Developing and Evaluating Community Engagement Materials through New Technology
Translating complex science into widely accessible language requires a delicate balance of information and emotion. As one community member I encountered this summer insightfully noted, some people are more captivated by a message because they feel a connection. Others are ultimately persuaded by hard numbers and verifiable data.
As a RAMP scholar*, the goal of my primary project was to understand the impact of an educational, white-board animation video about clinical trials and HIV vaccine research on engaging populations at high risk for HIV infection in San Francisco and Oakland, with a focus on young Black and Latino men who have sex with men (MSM) and trans women who have sex with men.
The video was developed by Bridge HIV and Youreka Science, a local San Francisco company that specializes in using multimedia technology to explain the latest developments in scientific research. The white board video outlined key messages regarding HIV vaccine research and the role of clinical trials in evaluating scientific and medical interventions.
We evaluated the white-board videos using an online survey of 223 Bridge HIV and community partner organization Facebook subscribers. We also evaluated the white-board videos using two focus groups separated by race/ethnicity. In one focus group, we had 6 Black MSM and 2 Black trans women; in the second group we had 8 Latino MSM.
Data collected is still being analyzed, but our overall online survey sample consisted of 82% respondents from California with 50% of all participants self-identifying as female. The racial/ethnic breakdown was 35% Latino, 33% White, 18% Asian, 9% Black, and 5% mixed race. All participants had at least some high school with the majority having an educational level greater than high school. Participants were asked to self-report their knowledge of vaccine research. Among those with fair or poor rated knowledge, more were female, Latino, have an annual income less than $20,000, and have never received information regarding vaccine research.
We asked participants about their willingness to participate in and share information about vaccine research, which was measured by a 5-point likert level of agreement scale. Participants were asked, before and after viewing the white-board videos, to indicate how much they agree or disagree with the following statements: “Given my current knowledge of clinical and vaccine research, I would be willing to participate in HIV vaccine research” and “Given my current knowledge of clinical and vaccine research, I would be willing to share information with my peers about HIV vaccine research.” Among the 65% of participants who initially had either neutral or low agreement about their willingness to participate in vaccine research, we had a 25% increase into high agreement. Among the 28% of participants who initially had either neutral or low agreement about their willingness to share information, there was a 42% increase into high agreement after watching the videos. Overall, there was a net positive change in participant willingness to participate in and share information about vaccine research after watching the white-board videos.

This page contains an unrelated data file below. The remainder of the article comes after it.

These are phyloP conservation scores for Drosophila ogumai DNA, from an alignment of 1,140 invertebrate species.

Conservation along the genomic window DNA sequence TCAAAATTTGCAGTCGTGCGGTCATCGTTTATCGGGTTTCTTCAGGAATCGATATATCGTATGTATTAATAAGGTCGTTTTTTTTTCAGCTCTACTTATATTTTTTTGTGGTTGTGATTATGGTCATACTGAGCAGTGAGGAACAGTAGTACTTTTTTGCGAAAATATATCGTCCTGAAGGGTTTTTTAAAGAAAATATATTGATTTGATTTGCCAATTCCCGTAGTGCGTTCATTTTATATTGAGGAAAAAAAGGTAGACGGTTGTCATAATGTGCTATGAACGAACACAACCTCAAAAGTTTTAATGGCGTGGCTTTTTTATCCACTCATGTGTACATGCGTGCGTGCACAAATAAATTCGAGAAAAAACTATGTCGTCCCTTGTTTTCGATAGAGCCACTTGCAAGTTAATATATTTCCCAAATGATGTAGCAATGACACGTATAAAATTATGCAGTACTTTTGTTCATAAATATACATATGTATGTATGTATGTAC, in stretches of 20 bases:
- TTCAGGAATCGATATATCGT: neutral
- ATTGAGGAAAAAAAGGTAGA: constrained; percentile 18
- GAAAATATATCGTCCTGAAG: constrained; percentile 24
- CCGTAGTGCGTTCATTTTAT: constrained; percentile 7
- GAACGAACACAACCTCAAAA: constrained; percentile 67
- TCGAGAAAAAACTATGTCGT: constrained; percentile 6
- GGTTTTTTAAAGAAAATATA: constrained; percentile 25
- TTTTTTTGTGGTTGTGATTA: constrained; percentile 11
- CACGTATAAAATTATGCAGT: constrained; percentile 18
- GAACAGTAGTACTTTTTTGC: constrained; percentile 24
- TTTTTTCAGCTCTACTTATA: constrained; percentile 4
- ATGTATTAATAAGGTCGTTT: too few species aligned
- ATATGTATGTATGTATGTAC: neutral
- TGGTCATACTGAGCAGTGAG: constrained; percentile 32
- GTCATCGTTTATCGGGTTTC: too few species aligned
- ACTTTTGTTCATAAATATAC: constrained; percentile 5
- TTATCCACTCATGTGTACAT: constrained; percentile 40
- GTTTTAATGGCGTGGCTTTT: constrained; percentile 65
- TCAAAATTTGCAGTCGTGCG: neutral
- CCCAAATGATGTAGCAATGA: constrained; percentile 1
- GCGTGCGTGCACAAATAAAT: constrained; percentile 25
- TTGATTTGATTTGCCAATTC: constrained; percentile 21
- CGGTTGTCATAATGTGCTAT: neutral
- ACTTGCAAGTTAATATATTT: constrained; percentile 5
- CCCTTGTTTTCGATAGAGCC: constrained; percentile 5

Among the focus groups, the videos generally received a warm welcome with one participant stating “I enjoyed the way it breaks down the [research] process” and another stating “it would…just assuage certain fears”. Some main themes have emerged regarding the content of the videos and the way the message is delivered. For example, participants generally preferred a simple message with little need for a lot of detail. They felt that too much detail raised more questions that would be best addressed in an information session not in an educational video. Another main theme that emerged was distrust of research and the need for some historical context regarding the informed consent process. Participants also appreciated the use of animation to remove stigma about HIV stating “there are so many different communities that are involved in this…so [the animation] was very good at highlighting that we’re all doing it together”.
In my summer experience working with Bridge HIV within the Community Programs Department, I got to learn about the different clinical trials Bridge HIV is working on and the need for ethnically diverse research participants. We are excited to use the data and feedback obtained for the online survey and focus groups to improve educational and marketing tools used by Bridge HIV to educate the general public and recruit research participants in HIV vaccine research. We would like to thank Bridge HIV supporters who participated in the online survey and focus groups, as well as to our community partners who gave us feedback.
By Jessica Cruz Whitley
*I am a 4th year medical student at UCSD. I spent the summer of 2014 at Bridge HIV as an HIV Vaccine Trials Network Research and Mentorship Program (RAMP) Scholar. RAMP is an investment in a young generation of HIV researchers by providing scholars with structured mentoring, project and salary funding, training, and professional development activities.